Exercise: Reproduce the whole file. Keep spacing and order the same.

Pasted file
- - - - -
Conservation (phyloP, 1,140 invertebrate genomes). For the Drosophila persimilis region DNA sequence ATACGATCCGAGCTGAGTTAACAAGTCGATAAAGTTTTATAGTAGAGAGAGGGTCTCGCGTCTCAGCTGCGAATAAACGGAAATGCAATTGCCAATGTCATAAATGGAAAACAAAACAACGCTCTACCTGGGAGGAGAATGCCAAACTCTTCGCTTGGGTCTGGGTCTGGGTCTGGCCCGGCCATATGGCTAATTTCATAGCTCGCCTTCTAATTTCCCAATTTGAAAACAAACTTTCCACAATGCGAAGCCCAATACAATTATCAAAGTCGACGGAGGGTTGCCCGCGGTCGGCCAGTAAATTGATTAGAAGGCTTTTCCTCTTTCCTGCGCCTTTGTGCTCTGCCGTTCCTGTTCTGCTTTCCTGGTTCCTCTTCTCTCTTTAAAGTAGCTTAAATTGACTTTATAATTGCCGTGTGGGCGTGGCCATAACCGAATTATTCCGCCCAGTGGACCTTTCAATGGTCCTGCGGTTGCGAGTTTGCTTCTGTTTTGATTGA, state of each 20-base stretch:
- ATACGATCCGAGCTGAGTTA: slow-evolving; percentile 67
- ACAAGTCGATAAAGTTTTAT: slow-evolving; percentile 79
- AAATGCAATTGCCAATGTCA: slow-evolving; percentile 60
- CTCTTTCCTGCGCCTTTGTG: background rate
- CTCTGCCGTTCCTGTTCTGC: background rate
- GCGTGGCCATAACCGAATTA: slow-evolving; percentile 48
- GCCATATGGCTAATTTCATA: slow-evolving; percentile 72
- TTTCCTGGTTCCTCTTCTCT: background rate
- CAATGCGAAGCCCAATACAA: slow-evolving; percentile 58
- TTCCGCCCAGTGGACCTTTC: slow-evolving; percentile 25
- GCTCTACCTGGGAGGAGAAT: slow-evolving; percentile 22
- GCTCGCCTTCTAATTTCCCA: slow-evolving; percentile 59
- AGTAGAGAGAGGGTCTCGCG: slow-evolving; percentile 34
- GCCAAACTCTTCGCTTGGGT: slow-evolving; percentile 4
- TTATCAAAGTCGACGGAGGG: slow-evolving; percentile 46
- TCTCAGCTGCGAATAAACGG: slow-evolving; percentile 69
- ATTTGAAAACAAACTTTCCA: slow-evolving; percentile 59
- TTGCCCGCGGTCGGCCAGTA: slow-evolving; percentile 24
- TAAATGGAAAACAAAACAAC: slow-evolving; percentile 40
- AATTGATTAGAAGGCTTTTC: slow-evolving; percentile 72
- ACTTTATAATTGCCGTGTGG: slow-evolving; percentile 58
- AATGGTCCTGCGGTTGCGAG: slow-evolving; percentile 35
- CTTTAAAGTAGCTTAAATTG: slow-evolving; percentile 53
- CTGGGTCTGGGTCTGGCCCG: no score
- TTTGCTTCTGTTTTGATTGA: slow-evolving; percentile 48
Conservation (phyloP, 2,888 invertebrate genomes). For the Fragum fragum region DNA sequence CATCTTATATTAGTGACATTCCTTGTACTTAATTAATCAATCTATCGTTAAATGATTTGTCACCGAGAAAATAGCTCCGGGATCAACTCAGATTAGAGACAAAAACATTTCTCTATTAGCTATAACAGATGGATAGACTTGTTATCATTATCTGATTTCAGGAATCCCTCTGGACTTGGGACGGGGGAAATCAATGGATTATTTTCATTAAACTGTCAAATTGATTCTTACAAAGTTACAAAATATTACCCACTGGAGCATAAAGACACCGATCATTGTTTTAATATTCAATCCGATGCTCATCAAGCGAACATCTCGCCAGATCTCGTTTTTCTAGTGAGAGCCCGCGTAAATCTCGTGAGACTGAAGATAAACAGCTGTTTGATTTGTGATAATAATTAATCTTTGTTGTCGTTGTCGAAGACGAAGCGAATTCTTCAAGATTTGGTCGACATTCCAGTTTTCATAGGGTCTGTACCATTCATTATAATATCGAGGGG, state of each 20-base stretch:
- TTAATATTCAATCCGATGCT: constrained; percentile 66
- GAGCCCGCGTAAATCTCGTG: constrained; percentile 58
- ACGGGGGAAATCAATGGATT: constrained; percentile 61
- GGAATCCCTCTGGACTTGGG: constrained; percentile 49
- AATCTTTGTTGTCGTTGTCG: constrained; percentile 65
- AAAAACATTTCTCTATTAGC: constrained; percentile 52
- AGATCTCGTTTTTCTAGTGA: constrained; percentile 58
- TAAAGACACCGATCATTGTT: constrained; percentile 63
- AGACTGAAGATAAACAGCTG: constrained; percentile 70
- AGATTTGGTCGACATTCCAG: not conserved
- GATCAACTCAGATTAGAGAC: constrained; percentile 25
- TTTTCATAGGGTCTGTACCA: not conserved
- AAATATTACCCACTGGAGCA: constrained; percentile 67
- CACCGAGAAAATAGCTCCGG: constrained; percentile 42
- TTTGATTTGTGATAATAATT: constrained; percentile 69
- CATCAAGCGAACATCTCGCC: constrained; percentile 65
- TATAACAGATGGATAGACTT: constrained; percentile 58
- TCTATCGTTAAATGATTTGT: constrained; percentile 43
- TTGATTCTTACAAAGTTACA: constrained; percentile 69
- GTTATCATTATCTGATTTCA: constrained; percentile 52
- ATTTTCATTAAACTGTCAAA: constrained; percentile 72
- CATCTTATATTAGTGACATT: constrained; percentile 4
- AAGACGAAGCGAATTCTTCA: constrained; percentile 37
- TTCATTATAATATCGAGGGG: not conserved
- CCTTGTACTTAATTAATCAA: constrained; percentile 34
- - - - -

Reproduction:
Conservation (phyloP, 1,140 invertebrate genomes). For the Drosophila persimilis region DNA sequence ATACGATCCGAGCTGAGTTAACAAGTCGATAAAGTTTTATAGTAGAGAGAGGGTCTCGCGTCTCAGCTGCGAATAAACGGAAATGCAATTGCCAATGTCATAAATGGAAAACAAAACAACGCTCTACCTGGGAGGAGAATGCCAAACTCTTCGCTTGGGTCTGGGTCTGGGTCTGGCCCGGCCATATGGCTAATTTCATAGCTCGCCTTCTAATTTCCCAATTTGAAAACAAACTTTCCACAATGCGAAGCCCAATACAATTATCAAAGTCGACGGAGGGTTGCCCGCGGTCGGCCAGTAAATTGATTAGAAGGCTTTTCCTCTTTCCTGCGCCTTTGTGCTCTGCCGTTCCTGTTCTGCTTTCCTGGTTCCTCTTCTCTCTTTAAAGTAGCTTAAATTGACTTTATAATTGCCGTGTGGGCGTGGCCATAACCGAATTATTCCGCCCAGTGGACCTTTCAATGGTCCTGCGGTTGCGAGTTTGCTTCTGTTTTGATTGA, state of each 20-base stretch:
- ATACGATCCGAGCTGAGTTA: slow-evolving; percentile 67
- ACAAGTCGATAAAGTTTTAT: slow-evolving; percentile 79
- AAATGCAATTGCCAATGTCA: slow-evolving; percentile 60
- CTCTTTCCTGCGCCTTTGTG: background rate
- CTCTGCCGTTCCTGTTCTGC: background rate
- GCGTGGCCATAACCGAATTA: slow-evolving; percentile 48
- GCCATATGGCTAATTTCATA: slow-evolving; percentile 72
- TTTCCTGGTTCCTCTTCTCT: background rate
- CAATGCGAAGCCCAATACAA: slow-evolving; percentile 58
- TTCCGCCCAGTGGACCTTTC: slow-evolving; percentile 25
- GCTCTACCTGGGAGGAGAAT: slow-evolving; percentile 22
- GCTCGCCTTCTAATTTCCCA: slow-evolving; percentile 59
- AGTAGAGAGAGGGTCTCGCG: slow-evolving; percentile 34
- GCCAAACTCTTCGCTTGGGT: slow-evolving; percentile 4
- TTATCAAAGTCGACGGAGGG: slow-evolving; percentile 46
- TCTCAGCTGCGAATAAACGG: slow-evolving; percentile 69
- ATTTGAAAACAAACTTTCCA: slow-evolving; percentile 59
- TTGCCCGCGGTCGGCCAGTA: slow-evolving; percentile 24
- TAAATGGAAAACAAAACAAC: slow-evolving; percentile 40
- AATTGATTAGAAGGCTTTTC: slow-evolving; percentile 72
- ACTTTATAATTGCCGTGTGG: slow-evolving; percentile 58
- AATGGTCCTGCGGTTGCGAG: slow-evolving; percentile 35
- CTTTAAAGTAGCTTAAATTG: slow-evolving; percentile 53
- CTGGGTCTGGGTCTGGCCCG: no score
- TTTGCTTCTGTTTTGATTGA: slow-evolving; percentile 48
Conservation (phyloP, 2,888 invertebrate genomes). For the Fragum fragum region DNA sequence CATCTTATATTAGTGACATTCCTTGTACTTAATTAATCAATCTATCGTTAAATGATTTGTCACCGAGAAAATAGCTCCGGGATCAACTCAGATTAGAGACAAAAACATTTCTCTATTAGCTATAACAGATGGATAGACTTGTTATCATTATCTGATTTCAGGAATCCCTCTGGACTTGGGACGGGGGAAATCAATGGATTATTTTCATTAAACTGTCAAATTGATTCTTACAAAGTTACAAAATATTACCCACTGGAGCATAAAGACACCGATCATTGTTTTAATATTCAATCCGATGCTCATCAAGCGAACATCTCGCCAGATCTCGTTTTTCTAGTGAGAGCCCGCGTAAATCTCGTGAGACTGAAGATAAACAGCTGTTTGATTTGTGATAATAATTAATCTTTGTTGTCGTTGTCGAAGACGAAGCGAATTCTTCAAGATTTGGTCGACATTCCAGTTTTCATAGGGTCTGTACCATTCATTATAATATCGAGGGG, state of each 20-base stretch:
- TTAATATTCAATCCGATGCT: constrained; percentile 66
- GAGCCCGCGTAAATCTCGTG: constrained; percentile 58
- ACGGGGGAAATCAATGGATT: constrained; percentile 61
- GGAATCCCTCTGGACTTGGG: constrained; percentile 49
- AATCTTTGTTGTCGTTGTCG: constrained; percentile 65
- AAAAACATTTCTCTATTAGC: constrained; percentile 52
- AGATCTCGTTTTTCTAGTGA: constrained; percentile 58
- TAAAGACACCGATCATTGTT: constrained; percentile 63
- AGACTGAAGATAAACAGCTG: constrained; percentile 70
- AGATTTGGTCGACATTCCAG: not conserved
- GATCAACTCAGATTAGAGAC: constrained; percentile 25
- TTTTCATAGGGTCTGTACCA: not conserved
- AAATATTACCCACTGGAGCA: constrained; percentile 67
- CACCGAGAAAATAGCTCCGG: constrained; percentile 42
- TTTGATTTGTGATAATAATT: constrained; percentile 69
- CATCAAGCGAACATCTCGCC: constrained; percentile 65
- TATAACAGATGGATAGACTT: constrained; percentile 58
- TCTATCGTTAAATGATTTGT: constrained; percentile 43
- TTGATTCTTACAAAGTTACA: constrained; percentile 69
- GTTATCATTATCTGATTTCA: constrained; percentile 52
- ATTTTCATTAAACTGTCAAA: constrained; percentile 72
- CATCTTATATTAGTGACATT: constrained; percentile 4
- AAGACGAAGCGAATTCTTCA: constrained; percentile 37
- TTCATTATAATATCGAGGGG: not conserved
- CCTTGTACTTAATTAATCAA: constrained; percentile 34